Girl on a Pony is the gritty, humorous, unflinchingly courageous story of five children growing up on a cattle ranch in the remote Valley of the Dry Cimarron in northeastern New Mexico near the little border town of Kenton, Oklahoma. Narrated years later by the oldest daughter, LaVerne, it is a vivid and authentic portrait of ranching life between the two world wars, from 1925, when the family moved to the Goodson Ranch from a half-dugout claim shack in Colorado, to 1936, when they began to disperse.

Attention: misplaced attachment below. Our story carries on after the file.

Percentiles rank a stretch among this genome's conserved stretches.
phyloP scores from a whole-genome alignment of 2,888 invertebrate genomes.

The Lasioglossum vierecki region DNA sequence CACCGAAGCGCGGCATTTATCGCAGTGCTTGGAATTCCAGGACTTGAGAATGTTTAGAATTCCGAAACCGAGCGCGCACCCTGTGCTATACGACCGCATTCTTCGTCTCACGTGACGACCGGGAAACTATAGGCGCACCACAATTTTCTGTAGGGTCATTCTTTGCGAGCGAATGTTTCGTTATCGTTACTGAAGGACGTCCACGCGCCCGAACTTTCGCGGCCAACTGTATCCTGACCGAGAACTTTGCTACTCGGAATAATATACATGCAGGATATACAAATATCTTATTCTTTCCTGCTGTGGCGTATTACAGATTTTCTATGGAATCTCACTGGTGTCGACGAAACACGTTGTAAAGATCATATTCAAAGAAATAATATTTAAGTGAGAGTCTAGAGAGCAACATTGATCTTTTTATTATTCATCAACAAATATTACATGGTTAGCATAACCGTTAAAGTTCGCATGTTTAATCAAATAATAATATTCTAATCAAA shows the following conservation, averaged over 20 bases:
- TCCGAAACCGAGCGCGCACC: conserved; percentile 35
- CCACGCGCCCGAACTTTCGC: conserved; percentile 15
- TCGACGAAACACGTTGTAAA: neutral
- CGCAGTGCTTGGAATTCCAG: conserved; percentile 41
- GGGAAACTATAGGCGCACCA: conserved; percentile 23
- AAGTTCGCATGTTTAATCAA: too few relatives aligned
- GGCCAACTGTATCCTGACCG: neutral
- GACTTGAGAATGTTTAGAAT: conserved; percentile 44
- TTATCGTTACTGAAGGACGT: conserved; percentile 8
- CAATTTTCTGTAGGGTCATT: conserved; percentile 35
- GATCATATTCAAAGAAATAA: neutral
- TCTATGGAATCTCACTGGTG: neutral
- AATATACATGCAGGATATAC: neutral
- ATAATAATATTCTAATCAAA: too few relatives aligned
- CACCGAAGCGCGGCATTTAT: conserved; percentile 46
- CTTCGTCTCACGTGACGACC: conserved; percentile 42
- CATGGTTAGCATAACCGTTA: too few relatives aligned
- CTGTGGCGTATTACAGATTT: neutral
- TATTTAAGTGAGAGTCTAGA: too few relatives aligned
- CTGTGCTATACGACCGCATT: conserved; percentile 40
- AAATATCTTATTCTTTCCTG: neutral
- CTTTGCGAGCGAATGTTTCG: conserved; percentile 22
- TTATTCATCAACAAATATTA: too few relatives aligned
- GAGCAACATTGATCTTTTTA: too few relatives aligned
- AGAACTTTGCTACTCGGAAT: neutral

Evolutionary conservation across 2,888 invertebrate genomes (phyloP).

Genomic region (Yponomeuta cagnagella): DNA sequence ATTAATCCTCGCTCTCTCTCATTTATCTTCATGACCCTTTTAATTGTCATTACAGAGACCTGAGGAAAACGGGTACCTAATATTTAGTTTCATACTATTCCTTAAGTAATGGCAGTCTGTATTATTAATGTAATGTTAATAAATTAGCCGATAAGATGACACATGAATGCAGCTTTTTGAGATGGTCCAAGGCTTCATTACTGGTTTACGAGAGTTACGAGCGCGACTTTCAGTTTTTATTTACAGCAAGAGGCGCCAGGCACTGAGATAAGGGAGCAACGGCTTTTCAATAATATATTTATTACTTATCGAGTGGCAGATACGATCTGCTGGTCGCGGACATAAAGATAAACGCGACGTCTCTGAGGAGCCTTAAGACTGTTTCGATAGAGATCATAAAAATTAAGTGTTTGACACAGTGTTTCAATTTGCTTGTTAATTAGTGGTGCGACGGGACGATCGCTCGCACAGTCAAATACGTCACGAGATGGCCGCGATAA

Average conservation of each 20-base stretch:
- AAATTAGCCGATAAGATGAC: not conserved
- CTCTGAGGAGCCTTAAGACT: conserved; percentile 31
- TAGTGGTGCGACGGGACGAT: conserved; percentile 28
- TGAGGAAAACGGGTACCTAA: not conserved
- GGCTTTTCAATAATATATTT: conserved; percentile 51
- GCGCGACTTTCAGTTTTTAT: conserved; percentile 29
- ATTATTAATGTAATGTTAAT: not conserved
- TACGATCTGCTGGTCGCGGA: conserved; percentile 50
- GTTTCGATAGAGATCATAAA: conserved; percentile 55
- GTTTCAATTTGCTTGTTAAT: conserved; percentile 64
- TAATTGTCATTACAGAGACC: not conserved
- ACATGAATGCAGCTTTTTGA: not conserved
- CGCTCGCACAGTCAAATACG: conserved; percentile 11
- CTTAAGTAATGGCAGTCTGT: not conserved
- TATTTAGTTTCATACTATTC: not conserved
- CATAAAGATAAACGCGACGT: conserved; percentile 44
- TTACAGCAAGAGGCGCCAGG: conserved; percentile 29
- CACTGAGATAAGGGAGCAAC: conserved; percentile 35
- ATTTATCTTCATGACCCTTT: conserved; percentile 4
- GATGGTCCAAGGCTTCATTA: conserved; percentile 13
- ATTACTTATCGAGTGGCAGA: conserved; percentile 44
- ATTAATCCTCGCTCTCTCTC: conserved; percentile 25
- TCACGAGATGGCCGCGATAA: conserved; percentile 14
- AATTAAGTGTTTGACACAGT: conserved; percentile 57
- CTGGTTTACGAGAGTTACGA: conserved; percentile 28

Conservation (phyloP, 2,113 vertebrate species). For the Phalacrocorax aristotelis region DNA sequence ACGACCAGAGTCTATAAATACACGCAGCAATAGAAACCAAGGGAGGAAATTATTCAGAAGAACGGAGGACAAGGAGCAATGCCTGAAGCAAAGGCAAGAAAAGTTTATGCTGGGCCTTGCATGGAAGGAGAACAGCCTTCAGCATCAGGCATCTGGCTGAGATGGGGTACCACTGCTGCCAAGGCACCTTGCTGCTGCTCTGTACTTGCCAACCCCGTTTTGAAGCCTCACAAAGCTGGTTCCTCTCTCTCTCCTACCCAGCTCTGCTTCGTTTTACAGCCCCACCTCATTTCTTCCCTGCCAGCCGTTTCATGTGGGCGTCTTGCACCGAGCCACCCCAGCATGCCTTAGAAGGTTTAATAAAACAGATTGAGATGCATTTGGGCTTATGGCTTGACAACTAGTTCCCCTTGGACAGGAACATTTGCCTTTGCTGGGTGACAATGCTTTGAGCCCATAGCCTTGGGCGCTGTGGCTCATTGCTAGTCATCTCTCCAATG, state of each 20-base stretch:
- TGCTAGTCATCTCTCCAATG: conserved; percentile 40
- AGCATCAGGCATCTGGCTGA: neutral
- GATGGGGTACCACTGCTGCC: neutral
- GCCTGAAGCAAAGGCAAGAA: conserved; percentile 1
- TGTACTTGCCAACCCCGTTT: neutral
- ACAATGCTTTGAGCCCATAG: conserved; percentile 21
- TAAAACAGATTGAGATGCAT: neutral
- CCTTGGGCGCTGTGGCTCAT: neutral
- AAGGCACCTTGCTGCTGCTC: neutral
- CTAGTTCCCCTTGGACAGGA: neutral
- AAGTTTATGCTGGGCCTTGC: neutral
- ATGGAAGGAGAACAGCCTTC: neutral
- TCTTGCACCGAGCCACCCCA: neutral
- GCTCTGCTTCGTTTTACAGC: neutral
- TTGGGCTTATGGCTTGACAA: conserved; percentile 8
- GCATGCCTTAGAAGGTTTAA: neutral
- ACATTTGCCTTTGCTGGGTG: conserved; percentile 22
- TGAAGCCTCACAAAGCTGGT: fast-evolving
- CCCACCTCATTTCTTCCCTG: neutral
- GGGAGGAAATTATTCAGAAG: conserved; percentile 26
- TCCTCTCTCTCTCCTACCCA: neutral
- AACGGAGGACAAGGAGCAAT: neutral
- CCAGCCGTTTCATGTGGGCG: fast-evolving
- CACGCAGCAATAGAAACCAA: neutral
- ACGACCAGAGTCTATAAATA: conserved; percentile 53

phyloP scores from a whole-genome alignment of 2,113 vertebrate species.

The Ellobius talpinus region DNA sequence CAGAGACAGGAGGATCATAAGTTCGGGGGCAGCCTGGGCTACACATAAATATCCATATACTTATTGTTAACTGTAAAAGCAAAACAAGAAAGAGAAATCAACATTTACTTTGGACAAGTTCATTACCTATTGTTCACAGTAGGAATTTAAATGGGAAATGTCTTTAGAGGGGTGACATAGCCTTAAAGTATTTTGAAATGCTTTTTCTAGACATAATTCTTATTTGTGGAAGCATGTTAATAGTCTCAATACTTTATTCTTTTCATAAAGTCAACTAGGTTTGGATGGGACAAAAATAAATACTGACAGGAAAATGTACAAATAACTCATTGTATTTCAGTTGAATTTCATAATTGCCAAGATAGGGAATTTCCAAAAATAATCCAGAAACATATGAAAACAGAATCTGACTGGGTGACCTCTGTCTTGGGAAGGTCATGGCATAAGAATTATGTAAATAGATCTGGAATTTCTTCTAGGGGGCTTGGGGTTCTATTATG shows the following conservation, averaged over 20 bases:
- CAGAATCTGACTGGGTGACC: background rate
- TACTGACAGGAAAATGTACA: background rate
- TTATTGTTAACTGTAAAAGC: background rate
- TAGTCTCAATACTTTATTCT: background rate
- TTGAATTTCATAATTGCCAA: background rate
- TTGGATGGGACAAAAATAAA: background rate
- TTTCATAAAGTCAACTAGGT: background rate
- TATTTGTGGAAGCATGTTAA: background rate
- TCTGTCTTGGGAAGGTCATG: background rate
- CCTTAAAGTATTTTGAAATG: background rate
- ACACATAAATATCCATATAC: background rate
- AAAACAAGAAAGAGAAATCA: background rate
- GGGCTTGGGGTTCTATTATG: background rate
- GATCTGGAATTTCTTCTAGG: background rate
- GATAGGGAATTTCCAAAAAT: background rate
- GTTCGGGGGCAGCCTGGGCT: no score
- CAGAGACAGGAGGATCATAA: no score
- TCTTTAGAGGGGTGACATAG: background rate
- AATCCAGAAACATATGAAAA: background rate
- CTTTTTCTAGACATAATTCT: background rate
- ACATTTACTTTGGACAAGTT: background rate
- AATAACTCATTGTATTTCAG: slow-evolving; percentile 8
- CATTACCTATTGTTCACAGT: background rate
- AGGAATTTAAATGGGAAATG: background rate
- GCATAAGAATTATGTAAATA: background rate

During those years, people in the region endured blizzards, sick and maddened animals, drought, the Dust Bowl, and the Great Depression-with stoic good humor. In Girl on a Pony, cowboys go about their daily tasks, teaching the children all they know. Women endure the hardships of life in an isolated area, coping with the brutal labor ranch life requires of them, and maintaining touches of beauty and civilization where they can-creating lawns from relentlessly rocky soil, holding dances for their children, and painstakingly tatting when all else fails.